Climate change related issues have not been dealt with successfully, and that’s mostly because people generally underestimate the adverse effects of it. A new study developed by researchers from universities in the United States and Europe focused on the long-term effects of climate change. Surprisingly enough, to find that most of the carbon dioxide being released in the air in the present can stay in the atmosphere up to thousands of years.
Its safe to assume that if humans don’t cut carbon emissions soon, the impact on Earth could last for tens of thousands of years, according to researchers. The findings, published in the journal Nature Climate Change on Monday, states that the consequences of fossil fuels burned until today could last well beyond 2100. Although shocking, these findings are well founded by the fact humans have been contaminating Earth for years, and now people see how it takes its toll on the planet.
“The next few decades offer a brief window of opportunity to minimize large-scale and potentially catastrophic climate change that will extend longer than the entire history of human civilization thus far,” report researchers, led by Peter Clark, from Oregon State University.
The study, made by a group of 22 scientists from universities across the world, is no matter of the next hundred years, but much further than that. More than a thousand generations will have to deal with climate change related problems if people don’t give the importance it deserves right now.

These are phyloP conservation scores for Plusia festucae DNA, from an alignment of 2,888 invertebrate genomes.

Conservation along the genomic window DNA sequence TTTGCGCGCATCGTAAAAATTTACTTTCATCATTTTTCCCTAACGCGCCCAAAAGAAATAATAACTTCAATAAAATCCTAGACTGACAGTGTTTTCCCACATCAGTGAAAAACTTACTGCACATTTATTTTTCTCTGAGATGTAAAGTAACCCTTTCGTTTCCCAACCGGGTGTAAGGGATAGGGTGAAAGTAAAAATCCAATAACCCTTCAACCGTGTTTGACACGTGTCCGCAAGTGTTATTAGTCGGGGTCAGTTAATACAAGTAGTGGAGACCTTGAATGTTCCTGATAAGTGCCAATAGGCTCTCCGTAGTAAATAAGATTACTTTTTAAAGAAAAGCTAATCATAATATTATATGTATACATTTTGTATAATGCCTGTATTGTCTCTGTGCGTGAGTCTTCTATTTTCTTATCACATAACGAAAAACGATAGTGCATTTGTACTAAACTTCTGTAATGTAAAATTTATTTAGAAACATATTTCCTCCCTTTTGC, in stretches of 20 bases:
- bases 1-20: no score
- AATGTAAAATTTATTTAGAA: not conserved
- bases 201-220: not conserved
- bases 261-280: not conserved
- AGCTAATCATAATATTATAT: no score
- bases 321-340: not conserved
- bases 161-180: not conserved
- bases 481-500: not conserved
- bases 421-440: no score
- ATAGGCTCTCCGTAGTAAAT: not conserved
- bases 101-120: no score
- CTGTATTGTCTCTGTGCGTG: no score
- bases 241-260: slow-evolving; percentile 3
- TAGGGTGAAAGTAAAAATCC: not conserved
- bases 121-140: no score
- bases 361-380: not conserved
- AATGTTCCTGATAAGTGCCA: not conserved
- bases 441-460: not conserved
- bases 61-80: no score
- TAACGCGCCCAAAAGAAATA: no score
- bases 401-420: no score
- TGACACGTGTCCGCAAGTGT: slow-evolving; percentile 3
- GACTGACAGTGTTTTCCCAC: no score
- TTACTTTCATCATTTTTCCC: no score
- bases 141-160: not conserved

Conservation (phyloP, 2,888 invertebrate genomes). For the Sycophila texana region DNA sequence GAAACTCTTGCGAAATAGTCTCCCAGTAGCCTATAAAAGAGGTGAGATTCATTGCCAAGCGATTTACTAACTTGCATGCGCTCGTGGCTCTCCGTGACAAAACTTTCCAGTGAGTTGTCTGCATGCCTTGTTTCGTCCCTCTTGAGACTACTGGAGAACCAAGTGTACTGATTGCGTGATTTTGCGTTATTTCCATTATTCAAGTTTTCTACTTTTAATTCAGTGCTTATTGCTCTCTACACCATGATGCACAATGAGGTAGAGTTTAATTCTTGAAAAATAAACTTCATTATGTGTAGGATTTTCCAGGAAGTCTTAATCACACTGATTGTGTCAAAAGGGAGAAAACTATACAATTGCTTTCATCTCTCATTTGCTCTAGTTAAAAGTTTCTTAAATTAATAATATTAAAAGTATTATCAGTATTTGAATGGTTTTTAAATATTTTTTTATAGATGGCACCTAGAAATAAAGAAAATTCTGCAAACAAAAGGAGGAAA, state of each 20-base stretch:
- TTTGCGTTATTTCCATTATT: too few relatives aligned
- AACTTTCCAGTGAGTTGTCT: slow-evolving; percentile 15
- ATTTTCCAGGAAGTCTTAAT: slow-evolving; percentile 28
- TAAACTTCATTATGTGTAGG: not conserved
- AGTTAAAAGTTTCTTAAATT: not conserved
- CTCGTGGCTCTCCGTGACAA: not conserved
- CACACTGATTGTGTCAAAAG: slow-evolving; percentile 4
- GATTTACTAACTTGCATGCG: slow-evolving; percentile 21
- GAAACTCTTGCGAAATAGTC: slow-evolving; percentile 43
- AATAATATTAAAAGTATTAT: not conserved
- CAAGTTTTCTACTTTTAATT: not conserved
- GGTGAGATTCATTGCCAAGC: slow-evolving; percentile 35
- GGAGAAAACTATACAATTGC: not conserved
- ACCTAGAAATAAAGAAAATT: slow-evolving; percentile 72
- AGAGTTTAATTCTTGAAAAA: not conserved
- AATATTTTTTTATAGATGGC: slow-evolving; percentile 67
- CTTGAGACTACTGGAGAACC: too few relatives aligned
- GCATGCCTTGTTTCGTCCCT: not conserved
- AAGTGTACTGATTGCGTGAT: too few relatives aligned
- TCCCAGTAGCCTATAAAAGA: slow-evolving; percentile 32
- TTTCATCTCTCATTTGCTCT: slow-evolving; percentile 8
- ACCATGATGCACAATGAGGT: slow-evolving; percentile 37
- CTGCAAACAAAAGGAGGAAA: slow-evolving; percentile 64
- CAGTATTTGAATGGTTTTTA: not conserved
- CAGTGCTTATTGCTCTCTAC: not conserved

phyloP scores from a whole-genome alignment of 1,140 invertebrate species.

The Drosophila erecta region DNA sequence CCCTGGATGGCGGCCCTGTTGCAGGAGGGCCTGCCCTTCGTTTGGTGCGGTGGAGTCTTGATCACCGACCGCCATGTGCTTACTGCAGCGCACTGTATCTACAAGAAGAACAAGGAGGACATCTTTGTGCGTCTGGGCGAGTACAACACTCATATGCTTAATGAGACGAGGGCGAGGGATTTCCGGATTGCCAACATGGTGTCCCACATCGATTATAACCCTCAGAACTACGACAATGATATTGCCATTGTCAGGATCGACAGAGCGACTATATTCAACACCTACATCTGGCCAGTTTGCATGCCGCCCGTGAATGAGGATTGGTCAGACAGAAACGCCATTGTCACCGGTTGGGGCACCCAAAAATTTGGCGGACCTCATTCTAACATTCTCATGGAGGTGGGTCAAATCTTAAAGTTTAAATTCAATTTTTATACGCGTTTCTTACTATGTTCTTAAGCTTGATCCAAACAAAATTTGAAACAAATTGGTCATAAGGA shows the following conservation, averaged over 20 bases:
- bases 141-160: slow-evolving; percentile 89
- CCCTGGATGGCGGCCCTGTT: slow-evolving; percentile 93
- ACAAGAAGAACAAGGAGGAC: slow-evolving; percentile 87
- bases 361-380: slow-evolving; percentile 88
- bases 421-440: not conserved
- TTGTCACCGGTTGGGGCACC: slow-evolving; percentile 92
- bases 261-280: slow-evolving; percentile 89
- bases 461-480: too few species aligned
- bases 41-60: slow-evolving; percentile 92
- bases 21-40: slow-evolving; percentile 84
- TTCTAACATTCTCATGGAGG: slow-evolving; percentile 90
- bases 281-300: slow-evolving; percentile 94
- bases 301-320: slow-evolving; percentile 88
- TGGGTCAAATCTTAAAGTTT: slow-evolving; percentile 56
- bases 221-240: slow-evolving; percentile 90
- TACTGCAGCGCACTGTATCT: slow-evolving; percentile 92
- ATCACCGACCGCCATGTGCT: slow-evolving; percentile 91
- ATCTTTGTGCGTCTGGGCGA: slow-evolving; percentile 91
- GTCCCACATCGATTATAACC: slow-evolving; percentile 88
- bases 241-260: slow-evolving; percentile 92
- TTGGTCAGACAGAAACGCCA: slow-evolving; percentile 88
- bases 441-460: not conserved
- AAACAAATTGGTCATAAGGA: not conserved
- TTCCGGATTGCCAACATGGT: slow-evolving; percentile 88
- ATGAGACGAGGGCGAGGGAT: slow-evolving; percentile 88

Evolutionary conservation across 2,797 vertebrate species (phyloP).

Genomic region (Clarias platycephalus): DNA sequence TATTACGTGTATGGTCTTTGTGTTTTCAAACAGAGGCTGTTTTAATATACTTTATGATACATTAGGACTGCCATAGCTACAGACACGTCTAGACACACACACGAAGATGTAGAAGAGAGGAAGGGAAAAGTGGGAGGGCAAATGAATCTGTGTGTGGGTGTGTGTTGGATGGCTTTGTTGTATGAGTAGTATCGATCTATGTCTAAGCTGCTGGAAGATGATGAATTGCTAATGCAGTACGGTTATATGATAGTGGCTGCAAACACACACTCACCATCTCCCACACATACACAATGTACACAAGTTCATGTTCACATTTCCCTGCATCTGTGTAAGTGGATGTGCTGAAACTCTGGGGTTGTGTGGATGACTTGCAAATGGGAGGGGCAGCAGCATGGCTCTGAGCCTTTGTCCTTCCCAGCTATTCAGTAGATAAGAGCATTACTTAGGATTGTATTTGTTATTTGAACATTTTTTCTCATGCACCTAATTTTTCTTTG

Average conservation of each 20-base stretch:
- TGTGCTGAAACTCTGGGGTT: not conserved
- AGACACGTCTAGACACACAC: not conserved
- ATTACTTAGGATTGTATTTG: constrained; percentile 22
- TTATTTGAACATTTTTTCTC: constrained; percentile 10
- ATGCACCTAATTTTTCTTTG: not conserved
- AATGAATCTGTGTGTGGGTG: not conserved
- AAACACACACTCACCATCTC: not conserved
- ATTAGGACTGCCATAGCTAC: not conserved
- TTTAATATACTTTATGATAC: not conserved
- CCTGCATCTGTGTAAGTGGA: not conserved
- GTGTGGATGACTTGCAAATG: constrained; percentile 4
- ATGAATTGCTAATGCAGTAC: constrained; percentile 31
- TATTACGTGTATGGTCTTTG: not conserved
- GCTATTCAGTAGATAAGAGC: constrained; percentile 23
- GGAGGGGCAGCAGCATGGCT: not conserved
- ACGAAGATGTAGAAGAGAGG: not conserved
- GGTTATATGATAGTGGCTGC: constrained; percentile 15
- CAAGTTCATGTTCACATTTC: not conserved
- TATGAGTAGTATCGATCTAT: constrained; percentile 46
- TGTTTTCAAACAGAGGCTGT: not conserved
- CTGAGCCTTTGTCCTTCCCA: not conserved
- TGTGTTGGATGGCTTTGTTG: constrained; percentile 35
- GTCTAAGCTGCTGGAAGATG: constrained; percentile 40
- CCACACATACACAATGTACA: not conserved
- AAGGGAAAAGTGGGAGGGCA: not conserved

A study led by oceanographer Josh Willis from NASA’s Jet Propulsion Laboratory explains how sea levels have changed over the last two decades. Then again, Willis’ research can only predict what will happen if the course of Earth’s pollution doesn’t change radically. Resulting in a quite catastrophic outcome for the human species, as well as for any other species living on the planet.
Ander Levermann, an expert on sea-level-rise at Potsdam Institute for Climate Impact Research said, “In hundreds of years from now, people will look back and say, ‘yeah, the sea level is rising, it will continue to rise, we live with a constant rise of sea level because of these people 200 years ago that used coal, and oil, and gas.”
The data from the study showed the impact of four possible levels of carbon pollution – ranging from 1,280 to 5,120 billion metric tons – emitted into the atmosphere from the year 2000 to 2300. Yet according to researchers humans have released about 580 billion metric tons of carbon dioxide into the atmosphere since 1750.
Being able to convey an analysis out so far into the future is really the result in recent years of several key scientific developments, Levermann said. One is that “we are now in a better position to model the ice sheets, really.”
Its worth noticing that even in a low-impact scenario sea levels could rise up to 25 meters, directly affecting 10 percent of global population, said Peter Clark. “We can’t keep building seawalls that are 25 meters high,” said Professor Clark. “Entire populations of cities will eventually have to move.”
Source: Christian Science Monitor